Best of all, Nanjiani and Bautista prove to be a match made in buddy-comedy Heaven, their shared charisma helping make Dowse's entertainment perhaps the most amusing film of its kind since Sandra Bullock and Melissa McCarthy paired up for The Heat. Individually, the stars pull off their slapstick shenanigans with aplomb; Nanjiani's consistently unpredictable readings are riotous whether delivered in a shriek or a whisper, and Bautista, miraculously, keeps finding fresh spins on Vic's sight-challenged apoplexy. Together, however, they're utterly inspired: Bautista in his aghast responses to Stu's wimpiness, Nanjiani in his hissed references to Vic as “Douche Lundgren” and “Fat Freddie Mercury.” I wish the movie had given the too-rarely-seen Mira Sorvino more to do, and while I'm always grateful for a big-budget Hollywood outing that runs a crisp 90 minutes, this one feels unusually slight even for the throwaway nature of its genre. Still, as one of this summer's few releases that didn't make me yawn even once, I found Stuber a hoot, and didn't even mind that, in the end, the film is such an unapologetic commercial for the transportation service imbedded in its title. Nanjiani and Bautista were selling, and I bought it.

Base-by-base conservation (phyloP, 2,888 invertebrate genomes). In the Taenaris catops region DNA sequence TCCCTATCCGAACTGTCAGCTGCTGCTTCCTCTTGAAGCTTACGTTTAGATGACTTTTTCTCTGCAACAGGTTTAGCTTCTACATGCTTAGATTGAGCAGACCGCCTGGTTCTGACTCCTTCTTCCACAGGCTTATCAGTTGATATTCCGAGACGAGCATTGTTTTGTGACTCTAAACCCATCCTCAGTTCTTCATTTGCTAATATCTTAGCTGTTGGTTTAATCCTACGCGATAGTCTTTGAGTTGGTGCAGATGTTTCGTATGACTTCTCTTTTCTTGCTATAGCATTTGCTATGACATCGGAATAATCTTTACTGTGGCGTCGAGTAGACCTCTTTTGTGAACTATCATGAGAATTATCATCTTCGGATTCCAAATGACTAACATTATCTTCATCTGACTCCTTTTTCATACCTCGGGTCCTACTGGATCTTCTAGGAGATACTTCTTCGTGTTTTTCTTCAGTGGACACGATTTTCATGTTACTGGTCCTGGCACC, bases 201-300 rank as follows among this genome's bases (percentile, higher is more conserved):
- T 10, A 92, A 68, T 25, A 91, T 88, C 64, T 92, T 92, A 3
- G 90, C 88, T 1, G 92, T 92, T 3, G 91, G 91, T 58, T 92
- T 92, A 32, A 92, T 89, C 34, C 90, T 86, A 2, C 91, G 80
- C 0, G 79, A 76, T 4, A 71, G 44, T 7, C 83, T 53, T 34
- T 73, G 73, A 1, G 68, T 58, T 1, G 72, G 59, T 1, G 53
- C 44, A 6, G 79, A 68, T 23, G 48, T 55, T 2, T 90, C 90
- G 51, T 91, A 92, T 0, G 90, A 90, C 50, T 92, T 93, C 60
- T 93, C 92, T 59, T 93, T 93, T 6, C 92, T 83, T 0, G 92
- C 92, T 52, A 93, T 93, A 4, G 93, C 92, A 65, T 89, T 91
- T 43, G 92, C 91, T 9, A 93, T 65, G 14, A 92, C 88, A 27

The 'gators-in-a-storm thriller Crawl casts Kaya Scodelario as a collegiate swim-team champ who, in the midst of a Category 5 hurricane in Florida, treks through intensely hazardous winds and rain to rescue her dad (Barry Pepper), the owner of a scruffy schnauzer-terrier named Sugar. Ordinarily, the sight of an adorable dog in a movie such as this comes as something of a relief, because while human limbs are routinely ripped to shreds, the pooch generally finds a way to survive. But the moment I laid eyes on Sugar – his sad, moist eyes reflecting genuine panic – I immediately tensed up, given that his director was Alexandre Aja. This is the same man, after all, who felt no compunction about putting an infant in cannibalistic peril in his horrifying The Hills Have Eyes remake from 2006, and who giddily, gruesomely dispatched an entire beachfront of hotties in 2010's Piranha 3D. (Remember the sight of that poor young woman, her hair caught in a speedboat motor, having her face literally torn off? I still haven't recovered.) Sugar may be one of the movie decade's cutest pups, but all throughout Crawl, with alligators infesting the basement of the family domicile, I was wishing he was in the care of anyone other than Alexandre Aja. A pack of hungry coyotes, maybe. Or that sadistic bastard who got John Wick all pissed off.